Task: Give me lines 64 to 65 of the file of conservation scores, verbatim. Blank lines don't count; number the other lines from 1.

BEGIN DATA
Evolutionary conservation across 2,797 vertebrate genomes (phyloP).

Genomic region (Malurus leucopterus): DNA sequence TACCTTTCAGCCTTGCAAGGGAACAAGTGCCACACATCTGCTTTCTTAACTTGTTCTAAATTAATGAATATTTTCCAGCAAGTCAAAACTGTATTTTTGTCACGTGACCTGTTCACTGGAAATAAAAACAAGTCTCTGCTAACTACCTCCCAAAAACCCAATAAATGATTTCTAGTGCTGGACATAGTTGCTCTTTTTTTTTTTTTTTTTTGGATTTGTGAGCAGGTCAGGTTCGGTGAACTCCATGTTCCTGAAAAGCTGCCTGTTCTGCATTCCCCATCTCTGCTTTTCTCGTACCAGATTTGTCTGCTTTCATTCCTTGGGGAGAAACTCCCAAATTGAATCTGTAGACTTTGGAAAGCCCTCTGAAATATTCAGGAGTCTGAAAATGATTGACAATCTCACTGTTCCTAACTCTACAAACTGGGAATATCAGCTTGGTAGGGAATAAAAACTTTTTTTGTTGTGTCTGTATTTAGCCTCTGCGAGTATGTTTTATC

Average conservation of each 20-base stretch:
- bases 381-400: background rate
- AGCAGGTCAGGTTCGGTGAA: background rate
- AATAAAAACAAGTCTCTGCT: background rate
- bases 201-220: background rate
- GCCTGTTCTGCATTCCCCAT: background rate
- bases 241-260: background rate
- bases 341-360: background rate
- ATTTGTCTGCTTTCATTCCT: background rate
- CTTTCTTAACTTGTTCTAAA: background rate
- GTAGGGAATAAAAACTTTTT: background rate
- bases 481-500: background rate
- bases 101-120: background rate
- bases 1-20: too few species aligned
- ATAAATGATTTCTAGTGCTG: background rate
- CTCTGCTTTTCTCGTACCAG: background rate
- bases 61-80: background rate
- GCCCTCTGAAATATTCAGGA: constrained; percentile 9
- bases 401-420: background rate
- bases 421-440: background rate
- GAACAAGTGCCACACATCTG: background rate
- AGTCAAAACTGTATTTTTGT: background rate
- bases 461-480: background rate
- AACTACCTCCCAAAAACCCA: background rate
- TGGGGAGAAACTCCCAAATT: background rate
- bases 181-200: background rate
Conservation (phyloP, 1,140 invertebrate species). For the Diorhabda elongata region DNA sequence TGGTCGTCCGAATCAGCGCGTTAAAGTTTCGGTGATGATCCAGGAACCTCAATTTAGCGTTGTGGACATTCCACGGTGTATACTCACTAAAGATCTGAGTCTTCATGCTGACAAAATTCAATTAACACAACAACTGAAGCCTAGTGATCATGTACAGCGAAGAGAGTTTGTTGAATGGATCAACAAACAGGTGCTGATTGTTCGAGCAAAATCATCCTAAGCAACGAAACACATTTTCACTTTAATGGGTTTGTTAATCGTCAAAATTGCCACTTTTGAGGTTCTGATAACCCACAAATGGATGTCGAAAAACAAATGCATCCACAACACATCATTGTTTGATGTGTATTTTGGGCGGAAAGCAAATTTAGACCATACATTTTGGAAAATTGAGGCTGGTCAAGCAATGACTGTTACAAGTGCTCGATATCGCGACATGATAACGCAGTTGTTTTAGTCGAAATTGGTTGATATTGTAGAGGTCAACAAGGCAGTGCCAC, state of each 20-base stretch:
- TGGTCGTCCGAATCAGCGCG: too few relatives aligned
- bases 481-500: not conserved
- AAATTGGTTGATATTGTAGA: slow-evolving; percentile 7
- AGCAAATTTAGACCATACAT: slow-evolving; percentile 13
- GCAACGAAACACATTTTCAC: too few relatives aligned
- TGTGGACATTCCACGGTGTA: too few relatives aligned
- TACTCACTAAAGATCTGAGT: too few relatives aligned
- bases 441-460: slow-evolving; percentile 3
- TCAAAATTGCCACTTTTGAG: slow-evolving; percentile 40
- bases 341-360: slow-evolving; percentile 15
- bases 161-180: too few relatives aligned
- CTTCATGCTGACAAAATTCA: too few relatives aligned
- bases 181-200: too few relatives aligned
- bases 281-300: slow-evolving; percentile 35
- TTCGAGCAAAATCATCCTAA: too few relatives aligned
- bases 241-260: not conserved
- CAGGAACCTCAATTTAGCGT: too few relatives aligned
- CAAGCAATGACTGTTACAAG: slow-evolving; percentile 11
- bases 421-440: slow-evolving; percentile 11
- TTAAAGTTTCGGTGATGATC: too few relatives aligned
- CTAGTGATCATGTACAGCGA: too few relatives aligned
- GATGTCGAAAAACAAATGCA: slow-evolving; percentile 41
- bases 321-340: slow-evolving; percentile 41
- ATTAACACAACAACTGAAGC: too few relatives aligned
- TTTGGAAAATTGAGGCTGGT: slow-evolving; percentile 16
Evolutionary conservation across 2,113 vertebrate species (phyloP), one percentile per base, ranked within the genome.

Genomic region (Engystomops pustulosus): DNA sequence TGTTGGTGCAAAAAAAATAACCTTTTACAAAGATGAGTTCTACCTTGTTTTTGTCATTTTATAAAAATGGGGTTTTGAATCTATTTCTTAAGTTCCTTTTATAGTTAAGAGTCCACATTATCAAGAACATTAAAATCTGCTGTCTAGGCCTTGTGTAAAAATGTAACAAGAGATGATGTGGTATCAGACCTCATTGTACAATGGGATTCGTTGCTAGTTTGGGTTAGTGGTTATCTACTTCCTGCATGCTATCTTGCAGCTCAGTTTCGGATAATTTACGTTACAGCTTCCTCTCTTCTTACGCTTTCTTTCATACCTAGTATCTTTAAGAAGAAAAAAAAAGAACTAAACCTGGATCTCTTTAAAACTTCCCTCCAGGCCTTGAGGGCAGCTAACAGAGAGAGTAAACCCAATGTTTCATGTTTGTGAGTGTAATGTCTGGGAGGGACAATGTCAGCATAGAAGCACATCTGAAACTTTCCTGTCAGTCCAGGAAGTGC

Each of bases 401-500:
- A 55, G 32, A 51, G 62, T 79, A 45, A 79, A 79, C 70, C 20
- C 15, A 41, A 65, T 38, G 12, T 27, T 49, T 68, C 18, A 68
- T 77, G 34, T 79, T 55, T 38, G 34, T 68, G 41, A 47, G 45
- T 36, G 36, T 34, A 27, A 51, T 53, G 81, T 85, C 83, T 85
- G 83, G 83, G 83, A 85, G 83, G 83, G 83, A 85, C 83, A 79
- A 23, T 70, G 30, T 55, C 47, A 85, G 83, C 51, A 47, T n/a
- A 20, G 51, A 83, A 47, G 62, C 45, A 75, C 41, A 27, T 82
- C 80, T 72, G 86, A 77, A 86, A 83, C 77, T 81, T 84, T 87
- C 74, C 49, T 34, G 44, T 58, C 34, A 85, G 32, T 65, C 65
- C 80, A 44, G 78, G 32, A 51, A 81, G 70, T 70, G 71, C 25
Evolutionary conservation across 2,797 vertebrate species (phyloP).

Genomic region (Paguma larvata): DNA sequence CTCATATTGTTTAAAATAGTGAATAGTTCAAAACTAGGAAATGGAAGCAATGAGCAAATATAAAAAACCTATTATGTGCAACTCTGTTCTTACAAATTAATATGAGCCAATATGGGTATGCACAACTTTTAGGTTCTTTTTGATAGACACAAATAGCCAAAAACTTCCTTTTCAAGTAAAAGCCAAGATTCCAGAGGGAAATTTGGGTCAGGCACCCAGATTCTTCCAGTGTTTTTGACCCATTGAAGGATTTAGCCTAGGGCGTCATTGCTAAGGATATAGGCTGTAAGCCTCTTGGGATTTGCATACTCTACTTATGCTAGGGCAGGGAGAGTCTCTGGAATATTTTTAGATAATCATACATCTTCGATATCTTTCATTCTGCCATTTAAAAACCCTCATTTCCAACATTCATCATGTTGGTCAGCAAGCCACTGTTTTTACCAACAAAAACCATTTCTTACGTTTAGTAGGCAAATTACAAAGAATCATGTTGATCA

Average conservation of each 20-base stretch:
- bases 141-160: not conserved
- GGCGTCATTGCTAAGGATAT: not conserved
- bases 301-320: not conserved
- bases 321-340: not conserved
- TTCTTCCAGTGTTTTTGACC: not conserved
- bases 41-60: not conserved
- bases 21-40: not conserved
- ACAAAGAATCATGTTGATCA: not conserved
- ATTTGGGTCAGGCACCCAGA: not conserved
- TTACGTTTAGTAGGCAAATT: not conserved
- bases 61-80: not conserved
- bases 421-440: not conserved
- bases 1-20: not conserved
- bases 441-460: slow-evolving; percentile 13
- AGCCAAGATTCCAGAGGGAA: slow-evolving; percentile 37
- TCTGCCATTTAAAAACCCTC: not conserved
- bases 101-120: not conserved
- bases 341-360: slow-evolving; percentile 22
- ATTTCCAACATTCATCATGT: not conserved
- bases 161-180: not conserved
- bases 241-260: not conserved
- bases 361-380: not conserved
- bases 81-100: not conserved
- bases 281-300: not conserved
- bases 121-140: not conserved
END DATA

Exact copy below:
- A 20, G 51, A 83, A 47, G 62, C 45, A 75, C 41, A 27, T 82
- C 80, T 72, G 86, A 77, A 86, A 83, C 77, T 81, T 84, T 87